July 2004 
Volume 03, Issue 3 
Special Features

NCO to play big role in Homeland Security

Homeland security is emerging as a significant market for Boeing’s network-centric operations solutions, second only to the U.S. Department of Defense.

Indeed, Boeing sees homeland security as a growth area with an addressable market of $4 billion to $6 billion a year from the U.S. Department of Homeland Security alone.

Boeing Phantom Works is developing new network-centric operations (NCO) technologies for use in homeland security solutions, and is working with the Boeing Integrated Defense Systems business unit of Homeland Security and Services to implement them.

A major aspect of homeland security is the protection of global networks of transportation, finance, information and energy. A key pilot program for Boeing is Operation Safe Commerce, in which IDS will demonstrate Phantom Works–developed technology to improve security of cargo that enters the Port of Los Angeles/Long Beach and the Port of New York/New Jersey. Boeing is proposing systems that will integrate real-time, in-transit container information with existing and future networks and databases to enable government users to detect and mitigate threats.

The Boeing team is integrating several advanced technologies to create a highly sophisticated and multilayered system that analyzes intelligence, detects terrorist threats, protects critical infrastructure and coordinates a response in the event of an emergency.

Integrated Defense Systems and Phantom Works also are working together to conduct a series of airport demonstrations to show the value of NCO tools to produce a proactive security environment, said John Stammreich, Phantom Works vice president of Homeland Security Advanced Systems.

One such demonstration, being conducted primarily by IDS, will take place at Midway Airport in Chicago in cooperation with the City of Chicago and Midway Airport. The other demonstration, to be conducted primarily by Phantom Works, is being proposed for Barajas International Airport in Madrid, Spain, for the Spanish Airport Authority.

At the airport demo in Chicago, Boeing will employ tools that can be applied now—such as the Visual Security Operations Console, an IDS-developed system that employs photo-realistic, three-dimensional visualization tools to give security personnel complete situational awareness from a computer workstation.

In Madrid, the emphasis will be more on showing what the possibilities are with the use of an NCO-type network to link not just one airport, but an entire national airport system, Stammreich said. “Spain is the ideal place to demonstrate this kind of technology because all 49 airports in Spain are under the control of one federal authority,” Stammreich said. “Our hope is to show the power of an NCO-type network that’s airport-based that we can stand up in Spain in cooperation with our Spanish partners and the Spanish government, and then be able to say to the U.S. government, ‘this is what you could do if you had a network that ties together the 30 major U.S. airports.’”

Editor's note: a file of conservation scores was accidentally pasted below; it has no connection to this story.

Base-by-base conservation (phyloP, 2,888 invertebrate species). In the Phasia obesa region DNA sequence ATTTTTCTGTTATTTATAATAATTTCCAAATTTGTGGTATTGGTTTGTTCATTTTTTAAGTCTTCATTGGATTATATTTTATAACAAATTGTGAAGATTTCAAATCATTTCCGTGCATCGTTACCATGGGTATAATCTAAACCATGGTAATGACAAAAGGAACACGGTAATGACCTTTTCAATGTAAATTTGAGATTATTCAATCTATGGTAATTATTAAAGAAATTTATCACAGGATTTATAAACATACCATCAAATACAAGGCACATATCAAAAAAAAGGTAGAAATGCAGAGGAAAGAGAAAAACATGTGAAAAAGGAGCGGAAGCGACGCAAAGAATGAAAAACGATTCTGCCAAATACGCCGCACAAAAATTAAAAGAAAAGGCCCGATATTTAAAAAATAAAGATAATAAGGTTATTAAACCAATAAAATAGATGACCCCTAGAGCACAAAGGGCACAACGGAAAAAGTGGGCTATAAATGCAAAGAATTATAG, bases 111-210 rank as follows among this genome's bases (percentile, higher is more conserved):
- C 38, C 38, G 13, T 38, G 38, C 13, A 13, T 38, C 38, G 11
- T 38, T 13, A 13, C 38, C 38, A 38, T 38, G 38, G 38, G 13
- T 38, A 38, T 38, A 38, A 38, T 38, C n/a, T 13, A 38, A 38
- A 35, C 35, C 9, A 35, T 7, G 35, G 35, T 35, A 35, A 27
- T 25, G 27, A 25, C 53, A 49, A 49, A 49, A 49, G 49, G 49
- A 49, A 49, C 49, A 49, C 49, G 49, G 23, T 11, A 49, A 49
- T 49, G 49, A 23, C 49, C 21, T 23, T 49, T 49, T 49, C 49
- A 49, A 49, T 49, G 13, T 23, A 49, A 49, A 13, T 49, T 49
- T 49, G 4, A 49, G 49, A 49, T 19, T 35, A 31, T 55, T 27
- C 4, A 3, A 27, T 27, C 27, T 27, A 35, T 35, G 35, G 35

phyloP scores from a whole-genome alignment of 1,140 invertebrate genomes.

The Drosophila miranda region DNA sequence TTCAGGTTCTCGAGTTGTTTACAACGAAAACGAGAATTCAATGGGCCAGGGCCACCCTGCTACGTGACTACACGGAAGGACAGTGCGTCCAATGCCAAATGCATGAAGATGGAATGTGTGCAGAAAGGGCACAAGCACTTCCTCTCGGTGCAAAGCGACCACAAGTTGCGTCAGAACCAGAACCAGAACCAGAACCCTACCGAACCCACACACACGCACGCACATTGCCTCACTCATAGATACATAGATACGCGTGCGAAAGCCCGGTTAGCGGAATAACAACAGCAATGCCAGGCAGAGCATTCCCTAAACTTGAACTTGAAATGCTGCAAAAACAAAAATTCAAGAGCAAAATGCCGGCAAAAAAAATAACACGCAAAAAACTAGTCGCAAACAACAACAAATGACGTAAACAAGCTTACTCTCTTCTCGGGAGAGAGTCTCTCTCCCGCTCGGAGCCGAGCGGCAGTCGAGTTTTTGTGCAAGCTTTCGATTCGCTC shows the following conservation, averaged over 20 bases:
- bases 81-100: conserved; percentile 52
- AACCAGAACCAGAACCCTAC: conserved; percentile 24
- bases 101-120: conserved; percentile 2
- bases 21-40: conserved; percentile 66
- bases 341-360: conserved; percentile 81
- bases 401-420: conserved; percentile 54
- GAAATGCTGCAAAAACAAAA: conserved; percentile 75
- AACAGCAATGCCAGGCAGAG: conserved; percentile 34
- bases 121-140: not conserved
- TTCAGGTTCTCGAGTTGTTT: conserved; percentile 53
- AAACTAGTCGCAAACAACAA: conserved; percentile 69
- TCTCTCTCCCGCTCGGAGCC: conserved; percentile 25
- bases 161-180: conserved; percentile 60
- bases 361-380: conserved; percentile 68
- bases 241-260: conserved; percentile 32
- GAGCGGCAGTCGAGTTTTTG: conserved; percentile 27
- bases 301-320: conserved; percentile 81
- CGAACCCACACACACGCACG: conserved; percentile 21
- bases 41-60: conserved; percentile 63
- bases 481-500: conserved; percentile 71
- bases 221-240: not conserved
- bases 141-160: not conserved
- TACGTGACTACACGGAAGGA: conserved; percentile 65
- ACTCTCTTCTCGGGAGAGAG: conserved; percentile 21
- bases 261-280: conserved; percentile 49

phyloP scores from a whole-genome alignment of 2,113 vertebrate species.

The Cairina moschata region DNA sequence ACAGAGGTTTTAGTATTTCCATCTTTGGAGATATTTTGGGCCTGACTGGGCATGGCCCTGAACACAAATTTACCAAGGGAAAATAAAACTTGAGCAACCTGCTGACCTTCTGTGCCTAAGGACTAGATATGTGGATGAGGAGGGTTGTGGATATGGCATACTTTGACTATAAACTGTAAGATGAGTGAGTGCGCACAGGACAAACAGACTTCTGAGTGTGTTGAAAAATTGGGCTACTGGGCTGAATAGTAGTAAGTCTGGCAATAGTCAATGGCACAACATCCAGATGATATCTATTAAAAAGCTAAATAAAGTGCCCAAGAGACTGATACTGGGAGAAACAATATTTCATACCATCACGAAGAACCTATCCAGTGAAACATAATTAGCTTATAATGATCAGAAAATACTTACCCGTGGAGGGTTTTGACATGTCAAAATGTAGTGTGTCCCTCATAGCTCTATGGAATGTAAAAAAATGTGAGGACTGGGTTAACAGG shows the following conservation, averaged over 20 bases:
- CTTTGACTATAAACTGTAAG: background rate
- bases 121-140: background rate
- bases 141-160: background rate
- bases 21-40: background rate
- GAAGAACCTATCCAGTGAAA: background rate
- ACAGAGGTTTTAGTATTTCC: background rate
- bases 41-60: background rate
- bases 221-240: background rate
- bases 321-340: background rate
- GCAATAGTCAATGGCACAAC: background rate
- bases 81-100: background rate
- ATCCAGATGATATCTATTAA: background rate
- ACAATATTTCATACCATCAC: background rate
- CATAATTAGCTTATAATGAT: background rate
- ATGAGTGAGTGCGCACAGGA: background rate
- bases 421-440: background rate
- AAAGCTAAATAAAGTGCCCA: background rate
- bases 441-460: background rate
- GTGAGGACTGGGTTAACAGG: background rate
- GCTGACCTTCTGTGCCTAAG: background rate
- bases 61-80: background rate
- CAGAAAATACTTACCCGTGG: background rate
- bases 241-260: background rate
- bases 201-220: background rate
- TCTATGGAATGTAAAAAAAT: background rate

A major Boeing effort on commercial aviation security is a joint project by Phantom Works and Boeing Commercial Airplanes that has produced an economic model of an entire aviation security system from reservations to the arriving passenger. The model, which has been endorsed by the Transportation Security Administration and major airline and airport associations, has been used by a government/industry partnership that includes Boeing to help determine the viability of proposed federal regulations for airport security.

“If airports, airlines, the TSA and Boeing say they agree on the economic effect of proposed regulation, that has great value in convincing a congressman to endorse or reconsider proposed legislation,” Stammreich said.

Another effort in which Boeing is applying NCO solutions involves chemical, biological and radiological (CBR) protection. Boeing is capitalizing on its NCO skills to tie detection and surveillance systems into a network that combines weather and other data to determine an effective threat-response-and-mitigation approach.

The network will be able to generate a threat analysis and suggested responses almost instantly. The Boeing CBR concept first protects individuals and then facilities, such as military bases, airports and seaports.

Phantom Works is conducting technology demonstrations for the protection of military and commercial facilities. Systems under long-range development would detect a CBR attack, protect facilities and their occupants and communicate critical information to authorities.

Overall, Boeing is working closely with the Department of Homeland Security on defining effective NCO solutions, Stammreich said. “Clearly, having programs like Future Combat Systems puts us in a leading position from the standpoint of having the right tools,” he said. “Our challenge is to raise the level of understanding within the management of the Department of Homeland Security that network-centric operations is not something that should reside solely within the purview of the chief information officer, but should be an integral part of the operational strategies of the entire Department of Homeland Security. This will enable us as a nation to move from a reactive stance to a proactive stance in the war against terrorism.”

“Ron Prosser (Boeing IDS vice president of Homeland Security and Services) and I are in Washington, D.C., almost all of the time,” Stammreich said. “The Department of Homeland Security has formed a science and technology organization that’s asking how technology can help win the war on terrorism. We’ve had good discussions and briefings with them, and we’re at the beginning of a process of transformation in security systems that we at Boeing want to lead.”

—Daryl Stephenson

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